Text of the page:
And then we stayed just a little too late in Playa as I meandered from one shop to another on Fifth Avenue, and we had to return to our resort in the dark. The walk from the highway on the unlit road that brought us to the hotel was an experience I could have done without. My imagination got the better of me. I had visions of being on the nightly news back home. TRAGEDY STRIKES CANADIAN TOURISTS. But we made it safe and sound that night with more memories for our old days.
We have been to Mexico so many times that I have lost count.
The vibrant colours of my Mexican plates remind me of all the wonderful holidays we have had in this country, of margaritas and colourful toucan drinks, of long chats in the pool with a dear friend, and yes, of feeling just a tad tipsy on that last day of our vacation in 2007.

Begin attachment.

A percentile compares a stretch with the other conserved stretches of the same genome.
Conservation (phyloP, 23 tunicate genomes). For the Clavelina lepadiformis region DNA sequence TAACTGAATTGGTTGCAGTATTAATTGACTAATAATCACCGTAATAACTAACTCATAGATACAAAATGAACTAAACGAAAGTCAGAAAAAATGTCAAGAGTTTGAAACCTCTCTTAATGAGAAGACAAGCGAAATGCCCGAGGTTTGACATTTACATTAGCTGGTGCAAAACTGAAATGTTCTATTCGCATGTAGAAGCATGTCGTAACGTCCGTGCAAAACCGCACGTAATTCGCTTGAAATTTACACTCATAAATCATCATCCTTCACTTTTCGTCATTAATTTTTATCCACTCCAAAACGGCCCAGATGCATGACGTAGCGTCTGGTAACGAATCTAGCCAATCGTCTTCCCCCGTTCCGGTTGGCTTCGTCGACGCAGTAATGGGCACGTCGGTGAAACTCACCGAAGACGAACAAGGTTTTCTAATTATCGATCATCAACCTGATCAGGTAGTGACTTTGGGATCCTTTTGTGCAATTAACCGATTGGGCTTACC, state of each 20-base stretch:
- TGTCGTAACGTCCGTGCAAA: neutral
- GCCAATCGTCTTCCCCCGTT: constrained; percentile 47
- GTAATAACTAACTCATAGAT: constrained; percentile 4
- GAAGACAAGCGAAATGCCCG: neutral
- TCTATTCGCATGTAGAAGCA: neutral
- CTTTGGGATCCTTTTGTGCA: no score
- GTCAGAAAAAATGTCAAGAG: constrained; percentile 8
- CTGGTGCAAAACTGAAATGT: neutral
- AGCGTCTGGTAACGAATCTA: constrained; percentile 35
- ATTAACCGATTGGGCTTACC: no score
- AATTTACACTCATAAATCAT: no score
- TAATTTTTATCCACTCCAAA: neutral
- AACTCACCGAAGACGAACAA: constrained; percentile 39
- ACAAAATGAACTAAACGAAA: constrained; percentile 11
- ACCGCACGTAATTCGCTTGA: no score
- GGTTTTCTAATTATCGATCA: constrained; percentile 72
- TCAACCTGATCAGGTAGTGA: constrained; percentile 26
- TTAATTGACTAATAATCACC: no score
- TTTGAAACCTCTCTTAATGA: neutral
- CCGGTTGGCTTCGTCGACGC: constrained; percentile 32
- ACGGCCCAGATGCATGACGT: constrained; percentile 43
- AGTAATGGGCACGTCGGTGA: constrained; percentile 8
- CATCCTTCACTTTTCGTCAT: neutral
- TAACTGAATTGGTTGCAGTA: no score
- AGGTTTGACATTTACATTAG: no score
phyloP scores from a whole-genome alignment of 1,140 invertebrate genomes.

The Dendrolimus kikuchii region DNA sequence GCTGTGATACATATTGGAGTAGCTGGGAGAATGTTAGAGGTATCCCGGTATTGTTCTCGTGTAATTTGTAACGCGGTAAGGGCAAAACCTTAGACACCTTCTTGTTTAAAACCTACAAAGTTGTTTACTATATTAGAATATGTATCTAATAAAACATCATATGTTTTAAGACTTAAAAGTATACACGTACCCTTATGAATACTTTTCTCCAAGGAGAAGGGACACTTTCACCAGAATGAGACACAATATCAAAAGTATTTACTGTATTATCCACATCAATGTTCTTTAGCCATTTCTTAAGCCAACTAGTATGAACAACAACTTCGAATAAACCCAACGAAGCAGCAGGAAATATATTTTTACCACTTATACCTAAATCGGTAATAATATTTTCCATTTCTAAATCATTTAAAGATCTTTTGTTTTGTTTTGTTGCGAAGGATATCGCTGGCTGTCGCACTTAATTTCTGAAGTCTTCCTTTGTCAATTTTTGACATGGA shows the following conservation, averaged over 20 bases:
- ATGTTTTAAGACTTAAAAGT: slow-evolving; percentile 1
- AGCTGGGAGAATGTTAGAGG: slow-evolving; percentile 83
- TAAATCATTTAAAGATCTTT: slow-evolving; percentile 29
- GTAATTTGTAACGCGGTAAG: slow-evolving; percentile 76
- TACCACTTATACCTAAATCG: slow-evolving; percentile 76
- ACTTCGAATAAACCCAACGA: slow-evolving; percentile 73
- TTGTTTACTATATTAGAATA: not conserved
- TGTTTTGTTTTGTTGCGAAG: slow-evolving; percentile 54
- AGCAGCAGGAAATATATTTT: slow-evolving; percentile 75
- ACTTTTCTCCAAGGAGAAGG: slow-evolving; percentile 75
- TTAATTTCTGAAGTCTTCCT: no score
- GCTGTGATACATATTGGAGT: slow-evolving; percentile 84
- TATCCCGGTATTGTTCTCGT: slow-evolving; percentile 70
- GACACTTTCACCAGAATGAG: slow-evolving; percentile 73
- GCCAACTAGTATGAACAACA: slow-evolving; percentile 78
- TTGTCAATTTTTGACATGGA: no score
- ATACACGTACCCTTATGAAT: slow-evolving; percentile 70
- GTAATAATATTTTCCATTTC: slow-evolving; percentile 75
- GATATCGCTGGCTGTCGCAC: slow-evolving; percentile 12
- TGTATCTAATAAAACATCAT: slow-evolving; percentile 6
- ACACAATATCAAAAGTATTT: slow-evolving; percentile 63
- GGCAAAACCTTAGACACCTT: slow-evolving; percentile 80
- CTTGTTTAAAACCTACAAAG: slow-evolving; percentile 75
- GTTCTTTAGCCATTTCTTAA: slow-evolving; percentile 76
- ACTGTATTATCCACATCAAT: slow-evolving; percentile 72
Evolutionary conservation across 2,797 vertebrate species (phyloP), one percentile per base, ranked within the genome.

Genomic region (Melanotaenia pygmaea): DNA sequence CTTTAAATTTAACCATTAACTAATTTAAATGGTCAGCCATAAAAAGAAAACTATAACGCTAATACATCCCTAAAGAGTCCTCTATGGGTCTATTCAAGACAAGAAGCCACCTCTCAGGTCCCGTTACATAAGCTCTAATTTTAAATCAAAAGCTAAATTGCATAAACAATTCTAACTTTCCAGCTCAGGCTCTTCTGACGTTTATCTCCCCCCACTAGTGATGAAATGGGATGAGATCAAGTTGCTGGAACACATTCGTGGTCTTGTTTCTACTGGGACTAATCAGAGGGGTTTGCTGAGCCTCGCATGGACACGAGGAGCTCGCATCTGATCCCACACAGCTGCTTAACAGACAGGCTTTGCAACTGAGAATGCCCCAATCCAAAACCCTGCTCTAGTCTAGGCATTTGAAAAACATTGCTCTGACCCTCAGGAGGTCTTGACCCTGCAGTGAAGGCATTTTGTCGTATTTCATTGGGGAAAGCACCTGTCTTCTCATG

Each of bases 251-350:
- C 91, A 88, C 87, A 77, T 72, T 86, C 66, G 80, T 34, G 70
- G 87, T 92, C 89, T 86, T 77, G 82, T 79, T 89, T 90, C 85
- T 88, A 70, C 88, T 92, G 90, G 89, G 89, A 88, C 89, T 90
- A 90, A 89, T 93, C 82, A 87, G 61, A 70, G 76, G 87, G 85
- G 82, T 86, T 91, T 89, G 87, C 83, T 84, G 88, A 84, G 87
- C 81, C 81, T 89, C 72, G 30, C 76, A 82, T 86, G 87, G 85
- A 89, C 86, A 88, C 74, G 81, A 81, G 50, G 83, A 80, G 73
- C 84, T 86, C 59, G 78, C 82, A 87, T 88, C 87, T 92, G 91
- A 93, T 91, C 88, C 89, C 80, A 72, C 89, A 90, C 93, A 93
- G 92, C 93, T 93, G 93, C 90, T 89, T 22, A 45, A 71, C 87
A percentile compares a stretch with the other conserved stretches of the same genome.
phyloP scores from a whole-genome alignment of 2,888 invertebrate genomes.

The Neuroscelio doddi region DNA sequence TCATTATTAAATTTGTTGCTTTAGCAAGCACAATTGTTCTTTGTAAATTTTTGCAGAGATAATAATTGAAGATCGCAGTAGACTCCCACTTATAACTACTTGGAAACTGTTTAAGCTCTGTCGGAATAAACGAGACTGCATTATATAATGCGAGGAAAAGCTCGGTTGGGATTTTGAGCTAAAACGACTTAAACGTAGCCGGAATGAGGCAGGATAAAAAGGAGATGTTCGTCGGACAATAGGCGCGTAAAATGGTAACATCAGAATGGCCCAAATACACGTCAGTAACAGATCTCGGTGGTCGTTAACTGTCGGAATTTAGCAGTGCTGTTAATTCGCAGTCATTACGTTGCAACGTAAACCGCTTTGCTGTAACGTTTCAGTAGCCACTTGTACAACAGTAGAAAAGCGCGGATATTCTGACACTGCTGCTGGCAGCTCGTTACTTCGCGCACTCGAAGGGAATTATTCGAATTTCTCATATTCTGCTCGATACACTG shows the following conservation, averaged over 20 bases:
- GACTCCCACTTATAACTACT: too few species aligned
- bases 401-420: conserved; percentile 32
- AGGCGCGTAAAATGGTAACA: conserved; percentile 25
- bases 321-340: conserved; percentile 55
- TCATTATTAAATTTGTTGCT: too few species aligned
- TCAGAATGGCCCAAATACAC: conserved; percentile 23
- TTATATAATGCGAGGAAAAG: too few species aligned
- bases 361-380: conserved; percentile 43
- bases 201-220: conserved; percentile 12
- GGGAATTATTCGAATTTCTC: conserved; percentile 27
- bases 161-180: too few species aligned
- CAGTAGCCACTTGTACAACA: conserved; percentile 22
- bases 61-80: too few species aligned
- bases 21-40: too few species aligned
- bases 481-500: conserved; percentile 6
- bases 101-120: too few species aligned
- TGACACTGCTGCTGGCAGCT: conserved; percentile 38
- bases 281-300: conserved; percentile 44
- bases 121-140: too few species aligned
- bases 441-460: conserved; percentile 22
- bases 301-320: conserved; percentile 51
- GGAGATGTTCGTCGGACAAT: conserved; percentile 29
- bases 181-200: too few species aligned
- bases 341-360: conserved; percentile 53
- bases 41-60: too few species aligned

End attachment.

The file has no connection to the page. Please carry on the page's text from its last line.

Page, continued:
And I have among other Italian souvenirs, plates from Codroipo in north-east Italy. These are special to me because they come from my grandmother's hometown in Friuli Venezia Giulia, an Alpine region bordering Austria, Slovenia, and Croatia, and not generally on any tourist's bucket list.
It was on mine though in 2006, and again, in 2008, and once more in 2010. The plates have sayings in my mother's maternal language, friulian or furlan, a Romance language that dates back to the 11th century and is still taught in some schools. It is, unfortunately, a dying language.
The accents on certain words highlight the Central European influence on the Friulian language.
The first plate states the importance of a happy family, while the second simply says hello or goodbye (Mandi means both) from the heart from our Friuli region.